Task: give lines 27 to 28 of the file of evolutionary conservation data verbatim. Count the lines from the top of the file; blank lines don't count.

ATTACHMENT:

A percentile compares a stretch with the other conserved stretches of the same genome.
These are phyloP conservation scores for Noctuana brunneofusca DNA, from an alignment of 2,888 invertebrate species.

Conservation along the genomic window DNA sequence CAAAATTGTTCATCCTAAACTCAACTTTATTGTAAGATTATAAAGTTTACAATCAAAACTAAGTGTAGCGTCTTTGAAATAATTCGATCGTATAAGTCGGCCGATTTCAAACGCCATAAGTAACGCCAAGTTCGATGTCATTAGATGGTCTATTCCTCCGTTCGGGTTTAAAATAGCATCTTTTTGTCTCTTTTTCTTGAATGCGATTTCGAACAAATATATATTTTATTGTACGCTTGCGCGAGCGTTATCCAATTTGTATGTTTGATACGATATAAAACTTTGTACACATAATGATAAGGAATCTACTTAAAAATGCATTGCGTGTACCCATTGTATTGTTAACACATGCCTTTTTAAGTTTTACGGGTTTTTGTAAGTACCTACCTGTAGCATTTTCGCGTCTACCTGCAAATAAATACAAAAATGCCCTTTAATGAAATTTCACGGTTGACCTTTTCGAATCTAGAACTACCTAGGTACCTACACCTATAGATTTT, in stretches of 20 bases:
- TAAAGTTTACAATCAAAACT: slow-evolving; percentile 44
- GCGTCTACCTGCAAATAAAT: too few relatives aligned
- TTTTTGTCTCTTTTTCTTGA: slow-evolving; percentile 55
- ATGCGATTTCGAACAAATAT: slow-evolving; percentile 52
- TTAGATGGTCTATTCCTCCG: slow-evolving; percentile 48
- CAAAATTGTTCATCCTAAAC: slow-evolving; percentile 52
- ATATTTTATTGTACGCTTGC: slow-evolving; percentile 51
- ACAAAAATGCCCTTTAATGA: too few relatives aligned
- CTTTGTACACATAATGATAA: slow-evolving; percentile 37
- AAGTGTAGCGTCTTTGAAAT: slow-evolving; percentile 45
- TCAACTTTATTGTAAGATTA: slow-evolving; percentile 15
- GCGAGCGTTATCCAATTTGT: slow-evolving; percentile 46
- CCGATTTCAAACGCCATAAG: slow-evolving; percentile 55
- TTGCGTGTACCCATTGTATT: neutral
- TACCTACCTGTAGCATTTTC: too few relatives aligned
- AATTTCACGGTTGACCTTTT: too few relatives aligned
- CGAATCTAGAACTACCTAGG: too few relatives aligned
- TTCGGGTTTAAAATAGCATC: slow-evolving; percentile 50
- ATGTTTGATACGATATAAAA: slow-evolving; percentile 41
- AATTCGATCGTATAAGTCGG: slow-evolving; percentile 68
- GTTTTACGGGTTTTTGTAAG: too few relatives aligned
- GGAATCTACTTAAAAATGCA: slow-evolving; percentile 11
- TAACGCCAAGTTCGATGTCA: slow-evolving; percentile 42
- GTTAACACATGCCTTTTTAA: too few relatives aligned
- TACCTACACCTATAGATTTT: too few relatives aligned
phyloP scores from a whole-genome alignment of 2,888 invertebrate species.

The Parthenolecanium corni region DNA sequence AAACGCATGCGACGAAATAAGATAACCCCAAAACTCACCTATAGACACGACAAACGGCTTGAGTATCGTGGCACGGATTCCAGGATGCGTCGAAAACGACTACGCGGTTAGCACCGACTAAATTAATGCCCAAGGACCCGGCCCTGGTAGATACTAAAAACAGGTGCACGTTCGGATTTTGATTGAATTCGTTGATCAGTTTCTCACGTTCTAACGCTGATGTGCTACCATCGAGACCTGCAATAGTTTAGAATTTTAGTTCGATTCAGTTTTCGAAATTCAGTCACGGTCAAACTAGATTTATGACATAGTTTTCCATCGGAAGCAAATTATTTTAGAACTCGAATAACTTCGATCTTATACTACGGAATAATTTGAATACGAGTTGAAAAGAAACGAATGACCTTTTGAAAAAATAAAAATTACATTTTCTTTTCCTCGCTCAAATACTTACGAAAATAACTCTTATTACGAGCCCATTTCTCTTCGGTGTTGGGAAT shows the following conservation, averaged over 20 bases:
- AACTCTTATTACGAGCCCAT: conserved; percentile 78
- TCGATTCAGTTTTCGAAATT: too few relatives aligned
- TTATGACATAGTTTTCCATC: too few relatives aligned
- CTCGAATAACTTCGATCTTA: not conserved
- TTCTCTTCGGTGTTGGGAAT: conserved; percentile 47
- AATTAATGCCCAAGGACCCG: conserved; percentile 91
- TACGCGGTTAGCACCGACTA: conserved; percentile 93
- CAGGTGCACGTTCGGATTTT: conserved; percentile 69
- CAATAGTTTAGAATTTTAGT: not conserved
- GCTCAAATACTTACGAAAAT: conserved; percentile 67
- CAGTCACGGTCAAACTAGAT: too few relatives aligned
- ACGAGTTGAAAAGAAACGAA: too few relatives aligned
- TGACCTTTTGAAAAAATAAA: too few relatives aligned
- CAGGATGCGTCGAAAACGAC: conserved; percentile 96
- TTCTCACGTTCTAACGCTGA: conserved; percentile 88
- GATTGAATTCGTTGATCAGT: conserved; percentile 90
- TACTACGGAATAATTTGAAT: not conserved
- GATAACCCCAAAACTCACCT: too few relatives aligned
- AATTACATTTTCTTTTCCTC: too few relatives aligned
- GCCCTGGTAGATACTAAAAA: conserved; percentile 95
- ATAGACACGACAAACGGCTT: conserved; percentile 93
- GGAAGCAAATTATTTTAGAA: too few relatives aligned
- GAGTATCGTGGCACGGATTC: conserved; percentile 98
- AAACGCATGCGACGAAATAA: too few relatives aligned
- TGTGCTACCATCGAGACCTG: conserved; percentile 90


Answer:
- GTTAACACATGCCTTTTTAA: too few relatives aligned
- TACCTACACCTATAGATTTT: too few relatives aligned